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Natural Gas: Will December Bring the Cold to Prevent a Rout?

 

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U.S. gas storage/deficit little changed from year-ago levels 
Gas output, meanwhile, at record high; heating demand well short of forecast 
If substantial cold doesn’t arrive in December, a near-20% price rout likely

Question: How do you defend natural gas prices that are 90% higher than a year ago when the storage deficit for the fuel has barely changed over the past 12 months while production sits at record highs?

Natural Gas: Will December Bring the Cold to Prevent a Rout?Natural Gas Daily

Welcome to the dilemma of the “neutral gas trader” (Witty? No, I really mean it).

For argument’s sake, the front-month gas contract on the New York Mercantile Exchange hovered at just under $7 for each million metric British thermal unit as trading opened for December on Thursday. A year ago, the Henry Hub’s comparison benchmark was at $3.73.

But U.S. gas storage stands at just around 3.6 trillion cubic feet (tcf), not much different from end-2021 levels.

Dry gas production, meanwhile, has reached all-time highs of 102 billion cubic feet (bcf) per day, up 2.0-3.0 bcf feet daily over the past two months.

The supply-demand dichotomy makes it “hard-pressed for gas market bulls to garner much more upside action in prices,” Alan Lammey, analyst at Houston-based gas markets consultancy Gelber & Associates, said in an email to the firm’s clients on Wednesday.

Be that as it may, the market’s current premium rides on the basis that the weather will turn super cold from this month onwards, unleashing inordinate heating demand that will be matched by corresponding gas burns.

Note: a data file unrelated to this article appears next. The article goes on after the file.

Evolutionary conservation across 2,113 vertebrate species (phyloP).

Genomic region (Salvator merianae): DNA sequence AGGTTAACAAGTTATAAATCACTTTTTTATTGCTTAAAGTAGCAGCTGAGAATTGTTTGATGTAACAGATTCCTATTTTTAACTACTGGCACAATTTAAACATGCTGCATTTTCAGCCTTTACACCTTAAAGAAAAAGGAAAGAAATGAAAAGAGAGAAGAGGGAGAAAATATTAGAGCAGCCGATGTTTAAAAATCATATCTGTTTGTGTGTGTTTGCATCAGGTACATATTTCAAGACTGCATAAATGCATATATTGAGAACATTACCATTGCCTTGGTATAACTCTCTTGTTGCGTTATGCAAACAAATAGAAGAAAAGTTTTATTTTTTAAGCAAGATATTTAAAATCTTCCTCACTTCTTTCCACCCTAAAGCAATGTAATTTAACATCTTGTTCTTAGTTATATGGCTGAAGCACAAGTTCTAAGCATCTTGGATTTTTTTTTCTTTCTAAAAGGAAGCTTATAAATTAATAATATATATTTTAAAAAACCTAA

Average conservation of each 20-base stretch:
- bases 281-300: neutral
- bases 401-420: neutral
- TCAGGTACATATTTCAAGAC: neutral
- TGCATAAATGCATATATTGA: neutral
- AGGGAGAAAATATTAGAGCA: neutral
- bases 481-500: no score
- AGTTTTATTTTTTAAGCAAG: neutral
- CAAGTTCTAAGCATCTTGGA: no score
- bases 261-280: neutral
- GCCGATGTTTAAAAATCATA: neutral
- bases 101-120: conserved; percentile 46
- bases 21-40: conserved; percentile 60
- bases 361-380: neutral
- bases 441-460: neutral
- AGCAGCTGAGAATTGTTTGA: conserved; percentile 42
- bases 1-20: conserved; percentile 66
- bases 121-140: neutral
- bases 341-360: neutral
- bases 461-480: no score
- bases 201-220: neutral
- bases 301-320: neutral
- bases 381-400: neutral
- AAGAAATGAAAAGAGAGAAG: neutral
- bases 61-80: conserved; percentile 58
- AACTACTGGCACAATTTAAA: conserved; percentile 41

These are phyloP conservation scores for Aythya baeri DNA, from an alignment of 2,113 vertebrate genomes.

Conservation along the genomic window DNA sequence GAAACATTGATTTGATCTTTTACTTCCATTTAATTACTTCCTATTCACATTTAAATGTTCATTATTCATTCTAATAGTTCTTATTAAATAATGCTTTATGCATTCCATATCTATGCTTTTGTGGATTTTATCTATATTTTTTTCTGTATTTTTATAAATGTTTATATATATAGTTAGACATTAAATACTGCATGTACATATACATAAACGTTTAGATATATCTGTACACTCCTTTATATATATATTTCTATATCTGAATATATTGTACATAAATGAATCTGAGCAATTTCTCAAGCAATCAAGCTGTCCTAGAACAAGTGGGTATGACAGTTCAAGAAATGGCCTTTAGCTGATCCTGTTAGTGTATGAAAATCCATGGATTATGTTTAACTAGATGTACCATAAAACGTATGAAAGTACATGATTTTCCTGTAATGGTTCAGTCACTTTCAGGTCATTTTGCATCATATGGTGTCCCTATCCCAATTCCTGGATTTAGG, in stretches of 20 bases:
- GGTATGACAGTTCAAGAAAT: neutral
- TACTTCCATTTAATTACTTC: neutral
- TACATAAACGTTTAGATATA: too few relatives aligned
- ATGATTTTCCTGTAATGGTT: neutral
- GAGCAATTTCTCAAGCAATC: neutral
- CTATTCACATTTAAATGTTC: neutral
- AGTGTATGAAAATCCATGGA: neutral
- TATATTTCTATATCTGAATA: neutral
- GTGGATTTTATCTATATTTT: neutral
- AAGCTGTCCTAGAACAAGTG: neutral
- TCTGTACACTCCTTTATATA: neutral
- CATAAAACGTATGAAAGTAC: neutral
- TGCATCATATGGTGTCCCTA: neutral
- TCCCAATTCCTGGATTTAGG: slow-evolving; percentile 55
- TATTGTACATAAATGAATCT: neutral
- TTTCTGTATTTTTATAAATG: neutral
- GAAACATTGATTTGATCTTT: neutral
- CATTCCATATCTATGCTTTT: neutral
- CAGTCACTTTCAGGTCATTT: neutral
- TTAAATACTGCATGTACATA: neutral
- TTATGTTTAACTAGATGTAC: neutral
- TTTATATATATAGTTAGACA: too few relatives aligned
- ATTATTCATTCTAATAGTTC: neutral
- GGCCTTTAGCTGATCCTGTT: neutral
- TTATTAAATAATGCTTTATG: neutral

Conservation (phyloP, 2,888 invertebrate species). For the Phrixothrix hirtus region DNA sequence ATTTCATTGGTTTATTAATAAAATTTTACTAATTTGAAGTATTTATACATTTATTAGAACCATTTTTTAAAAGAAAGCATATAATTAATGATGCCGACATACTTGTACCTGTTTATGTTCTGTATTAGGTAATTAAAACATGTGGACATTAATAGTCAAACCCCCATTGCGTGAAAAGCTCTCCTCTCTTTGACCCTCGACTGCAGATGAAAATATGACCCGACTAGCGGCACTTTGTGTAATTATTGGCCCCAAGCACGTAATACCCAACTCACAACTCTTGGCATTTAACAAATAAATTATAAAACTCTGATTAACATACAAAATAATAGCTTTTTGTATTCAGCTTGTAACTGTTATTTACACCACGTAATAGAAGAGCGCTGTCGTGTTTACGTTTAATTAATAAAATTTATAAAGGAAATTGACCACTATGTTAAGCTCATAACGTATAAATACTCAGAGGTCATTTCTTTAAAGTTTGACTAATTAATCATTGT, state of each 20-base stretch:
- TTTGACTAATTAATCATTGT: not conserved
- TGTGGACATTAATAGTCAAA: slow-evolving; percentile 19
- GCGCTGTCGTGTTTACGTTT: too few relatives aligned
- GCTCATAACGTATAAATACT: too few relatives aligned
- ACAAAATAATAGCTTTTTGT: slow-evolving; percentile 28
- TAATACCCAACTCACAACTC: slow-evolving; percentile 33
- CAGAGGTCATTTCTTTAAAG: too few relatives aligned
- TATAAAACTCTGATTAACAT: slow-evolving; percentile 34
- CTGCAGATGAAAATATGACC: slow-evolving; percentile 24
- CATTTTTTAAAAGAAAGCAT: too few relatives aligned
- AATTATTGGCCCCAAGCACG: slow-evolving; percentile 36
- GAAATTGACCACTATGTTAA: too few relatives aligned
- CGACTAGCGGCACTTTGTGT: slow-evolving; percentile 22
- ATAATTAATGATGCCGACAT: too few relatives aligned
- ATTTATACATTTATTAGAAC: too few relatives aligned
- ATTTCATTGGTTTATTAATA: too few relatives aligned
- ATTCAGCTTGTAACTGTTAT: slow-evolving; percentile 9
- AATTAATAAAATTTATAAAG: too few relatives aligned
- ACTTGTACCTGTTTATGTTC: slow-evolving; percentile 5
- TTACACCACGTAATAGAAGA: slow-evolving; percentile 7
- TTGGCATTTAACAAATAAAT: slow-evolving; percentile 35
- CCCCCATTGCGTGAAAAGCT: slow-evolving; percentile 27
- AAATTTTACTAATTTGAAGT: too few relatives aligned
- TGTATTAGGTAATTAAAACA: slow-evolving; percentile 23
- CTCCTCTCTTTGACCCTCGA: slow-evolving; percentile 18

Here’s where it gets tricky.

Will it Get Unbearably Cold, or Not?

The Global Forecast System (GFS) and the ECMWF—representing the U.S. and European weather models, respectively—are presently forecasting an increase in accumulated Gas-Weighted Degree Days (GWDDs) for the period of Nov. 30 through Dec. 13.

Natural Gas: Will December Bring the Cold to Prevent a Rout?Weather Outlook

Source: Gelber & Associates

The problem is the near-term temperature outlook isn’t intensely cold enough to spark any concerns about a widening of the storage deficit, which barring the formation of a Polar vortex, is likely to remain under 100 bcf through about mid-December. 

This means that the further the calendar presses into the withdrawal season with adequate gas storage inventories, the less time Polar air will have to produce a notable deficit that could stir up worries about a looming storage crunch.

Gelber & Associates analyst Lammey projected a near 20% slump in gas prices in the event bullish forecasts disappoint.

“If the weather models see a pullback in colder than average temperatures, it would set the stage for a decline in NYMEX January gas futures down to the $6.50s,” he said.

Technical charts seemed to concur with that. “The market faced resistance at $8.12 and that’s pushed prices down toward the Daily Middle Bollinger Band of $6.70, which seems to be acting as temporary support,” said Sunil Kumar Dixit, chief technical strategist at SKCharting.com. Weekly chart action, meanwhile, indicates a double bottom at $5.50, which could translate into a bullish picture long term.

The widening gulf between projections and market realities has led to huge swings in gas prices since the end of summer.

As the newly minted NYMEX January contract took the front-month position on Tuesday, prices oscillated in and out of positive and negative territory before tumbling more than 1.6% to add to Monday’s 2% drop that came despite the ECMWF weather model depicting a colder-than-average outlook during the second week of December.